Pearl Program

pearl program

For girls all over the world, high school is a daunting experience. For girls in their final year of primary school in Lesotho, high school can also be a dangerous time leading to teenage pregnancy, HIV transmission, abuse, and trauma. The Pearl Program, funded by Pearls4Girls, helps to prepare girls to enter high school in Lesotho with the knowledge and self-esteem to resist peer pressure and make healthy decisions. 

Sixty girls, known as ‘Pearl Girls’, from at least five different primary schools participate in eight training weekends from March – November. Each weekend focuses on a specific theme, such as psychosocial support, healthy relationships, sexuality, and leadership. Half of these weekends are "sleepover" weekends where the girls have to opportunity to bond and create lasting memories. In the second half of the program, older girls from other Help Lesotho programs join to the Pearl Program as mentors.

The girls have a blast learning and engaging in discussions, role plays, activities and games. Each ‘Pearl Girl’ receives a workbook of additional activities and reflection questions to help them process what they learn and apply it to their lives. The girls keep these workbooks as a useful tool to review when they experience difficult decisions in the future. 

Every "Pearl Girl" is empowered to address significant challenges before they hit the difficulties of high school. 

Your purchases help support "Pearl Girls" to become leaders!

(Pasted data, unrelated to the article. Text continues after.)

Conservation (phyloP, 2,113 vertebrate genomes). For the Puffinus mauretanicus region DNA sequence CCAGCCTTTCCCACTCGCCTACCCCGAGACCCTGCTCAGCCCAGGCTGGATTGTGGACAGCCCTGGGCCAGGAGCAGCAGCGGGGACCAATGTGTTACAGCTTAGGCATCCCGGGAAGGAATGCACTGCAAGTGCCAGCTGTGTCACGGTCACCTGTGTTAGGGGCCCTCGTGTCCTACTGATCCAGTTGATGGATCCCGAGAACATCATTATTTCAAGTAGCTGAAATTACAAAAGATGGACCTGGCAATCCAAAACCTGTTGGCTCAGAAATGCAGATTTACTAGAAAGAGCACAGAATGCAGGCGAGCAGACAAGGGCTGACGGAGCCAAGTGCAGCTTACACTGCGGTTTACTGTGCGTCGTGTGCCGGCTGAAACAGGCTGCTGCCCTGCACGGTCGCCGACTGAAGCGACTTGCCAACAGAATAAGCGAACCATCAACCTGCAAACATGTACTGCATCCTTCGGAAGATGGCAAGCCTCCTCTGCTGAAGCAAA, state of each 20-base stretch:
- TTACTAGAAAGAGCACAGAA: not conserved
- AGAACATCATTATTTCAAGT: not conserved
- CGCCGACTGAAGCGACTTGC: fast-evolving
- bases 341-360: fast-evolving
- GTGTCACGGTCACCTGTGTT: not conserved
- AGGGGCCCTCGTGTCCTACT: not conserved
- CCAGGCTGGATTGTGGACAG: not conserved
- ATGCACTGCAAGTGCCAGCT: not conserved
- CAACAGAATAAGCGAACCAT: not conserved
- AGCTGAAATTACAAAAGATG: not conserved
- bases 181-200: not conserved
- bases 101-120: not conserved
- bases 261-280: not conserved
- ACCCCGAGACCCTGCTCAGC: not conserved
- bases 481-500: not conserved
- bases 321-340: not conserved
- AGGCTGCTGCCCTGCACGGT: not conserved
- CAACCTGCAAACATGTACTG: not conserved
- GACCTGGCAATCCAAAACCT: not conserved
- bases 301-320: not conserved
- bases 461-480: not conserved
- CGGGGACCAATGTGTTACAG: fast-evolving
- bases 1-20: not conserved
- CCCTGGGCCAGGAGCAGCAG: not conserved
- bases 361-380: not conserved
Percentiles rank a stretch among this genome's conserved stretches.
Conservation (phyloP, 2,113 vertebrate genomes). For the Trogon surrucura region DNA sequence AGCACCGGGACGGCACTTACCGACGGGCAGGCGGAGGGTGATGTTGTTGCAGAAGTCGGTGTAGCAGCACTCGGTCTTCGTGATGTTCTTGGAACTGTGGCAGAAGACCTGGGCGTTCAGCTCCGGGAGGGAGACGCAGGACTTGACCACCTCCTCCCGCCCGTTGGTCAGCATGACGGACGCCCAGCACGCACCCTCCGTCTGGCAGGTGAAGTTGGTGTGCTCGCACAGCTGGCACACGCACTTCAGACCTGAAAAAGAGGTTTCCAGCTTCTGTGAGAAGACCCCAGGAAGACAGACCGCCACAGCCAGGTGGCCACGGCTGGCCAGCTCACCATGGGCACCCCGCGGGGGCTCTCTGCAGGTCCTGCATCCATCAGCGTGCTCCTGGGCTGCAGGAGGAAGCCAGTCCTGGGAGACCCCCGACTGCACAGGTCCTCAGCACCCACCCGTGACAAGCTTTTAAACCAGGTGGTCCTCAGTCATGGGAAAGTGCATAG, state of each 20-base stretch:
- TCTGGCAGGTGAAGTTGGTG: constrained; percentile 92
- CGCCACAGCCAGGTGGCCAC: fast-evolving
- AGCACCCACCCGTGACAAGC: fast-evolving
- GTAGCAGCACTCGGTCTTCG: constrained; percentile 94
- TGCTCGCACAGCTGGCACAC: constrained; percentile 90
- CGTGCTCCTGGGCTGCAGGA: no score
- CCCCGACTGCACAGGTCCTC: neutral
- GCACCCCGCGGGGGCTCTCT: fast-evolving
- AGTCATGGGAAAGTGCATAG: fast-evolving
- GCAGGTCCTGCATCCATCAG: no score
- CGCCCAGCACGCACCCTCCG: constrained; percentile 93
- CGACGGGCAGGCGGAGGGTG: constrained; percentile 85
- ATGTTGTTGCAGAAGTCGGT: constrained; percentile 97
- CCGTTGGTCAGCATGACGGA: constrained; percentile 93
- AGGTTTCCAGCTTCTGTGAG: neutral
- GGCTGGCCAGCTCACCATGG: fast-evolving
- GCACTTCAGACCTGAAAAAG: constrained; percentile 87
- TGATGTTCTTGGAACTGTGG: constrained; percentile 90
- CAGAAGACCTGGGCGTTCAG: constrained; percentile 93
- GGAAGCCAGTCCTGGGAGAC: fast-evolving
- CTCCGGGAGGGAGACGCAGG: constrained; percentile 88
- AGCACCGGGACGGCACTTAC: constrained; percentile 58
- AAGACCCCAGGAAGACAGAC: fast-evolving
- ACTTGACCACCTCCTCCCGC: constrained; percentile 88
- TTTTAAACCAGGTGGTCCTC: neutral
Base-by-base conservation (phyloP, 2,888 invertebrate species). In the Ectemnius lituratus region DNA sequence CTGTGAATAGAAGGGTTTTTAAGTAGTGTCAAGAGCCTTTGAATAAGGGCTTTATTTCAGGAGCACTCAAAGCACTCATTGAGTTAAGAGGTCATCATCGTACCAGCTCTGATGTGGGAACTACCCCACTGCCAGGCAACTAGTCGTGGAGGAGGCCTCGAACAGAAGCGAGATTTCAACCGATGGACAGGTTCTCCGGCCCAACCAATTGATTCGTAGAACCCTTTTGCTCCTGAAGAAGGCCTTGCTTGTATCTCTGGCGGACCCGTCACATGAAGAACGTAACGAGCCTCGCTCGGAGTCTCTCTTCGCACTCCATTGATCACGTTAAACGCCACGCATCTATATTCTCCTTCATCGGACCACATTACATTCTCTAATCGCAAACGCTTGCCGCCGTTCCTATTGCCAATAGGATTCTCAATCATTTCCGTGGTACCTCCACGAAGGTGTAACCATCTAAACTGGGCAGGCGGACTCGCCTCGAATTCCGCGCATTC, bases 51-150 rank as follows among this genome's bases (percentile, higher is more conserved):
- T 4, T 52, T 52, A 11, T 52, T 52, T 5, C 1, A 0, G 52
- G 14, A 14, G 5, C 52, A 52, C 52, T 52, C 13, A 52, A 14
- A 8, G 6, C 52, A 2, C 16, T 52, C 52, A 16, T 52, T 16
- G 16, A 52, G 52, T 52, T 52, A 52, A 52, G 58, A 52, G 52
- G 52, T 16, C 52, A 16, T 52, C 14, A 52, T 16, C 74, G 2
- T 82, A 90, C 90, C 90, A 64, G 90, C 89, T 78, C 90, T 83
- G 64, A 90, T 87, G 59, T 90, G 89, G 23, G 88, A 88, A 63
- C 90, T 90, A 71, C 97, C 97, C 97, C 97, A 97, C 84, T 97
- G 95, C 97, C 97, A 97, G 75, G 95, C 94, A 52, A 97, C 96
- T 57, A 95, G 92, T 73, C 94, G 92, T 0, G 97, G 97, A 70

PEARL GIRL SPOTLIGHT

Nyapo, age: 13

 

Nyapo is a star student in her grade 7 class. When her teacher heard about Help Lesotho’s ‘Pearl Program’, she recommended that Nyapo be included. Nyapo says she was nervous on the first day because she did not know many of the other girls in the program, but it did not take long for her to feel at home. “I am very shy, and being around new people made me feel very uncomfortable. I have made new friends now and I’m excited because we are like a family.”

Nyapo is hoping to learn about her emotions from the program. She wants to understand why she feels things so strongly. She is a sensitive person but has been struggling to express herself to her parents.

Nyapo is afraid that her family’s poverty is going to have a negative impact on her grades. Many students now have cell phones that allow them to do research, but Nyapo’s parents cannot buy a phone for her. Nyapo used to borrow a phone from her peers, but now everyone has become competitive about their grades and since Nyapo is a strong student, they see this as a chance to get ahead. Nyapo is frustrated about this situation and she is hoping the Pearl Program will help her stay focused on her goals.

 At the April Pearl Program weekend, the girls participated in a session on ‘Grief and Loss’. In Lesotho, it is common for grief to be supressed and ignored. Despite the trauma that exists in all families due to the HIV/AIDS crisis, people do not talk about their grief. After the session, Nyapo expressed relief about understanding why she feels the way she does. Nyapo’s aunt, whom she was very close with, recently passed away. There had been a conflict between Nyapo’s mother and aunt and they did not speak for two months before her aunt died. Nyapo felt that this was somehow her fault because she was part of the reason for the argument. Nyapo now knows how to deal with her feelings of guilt and grief. She is going to keep talking with her peers so they can all support one another.

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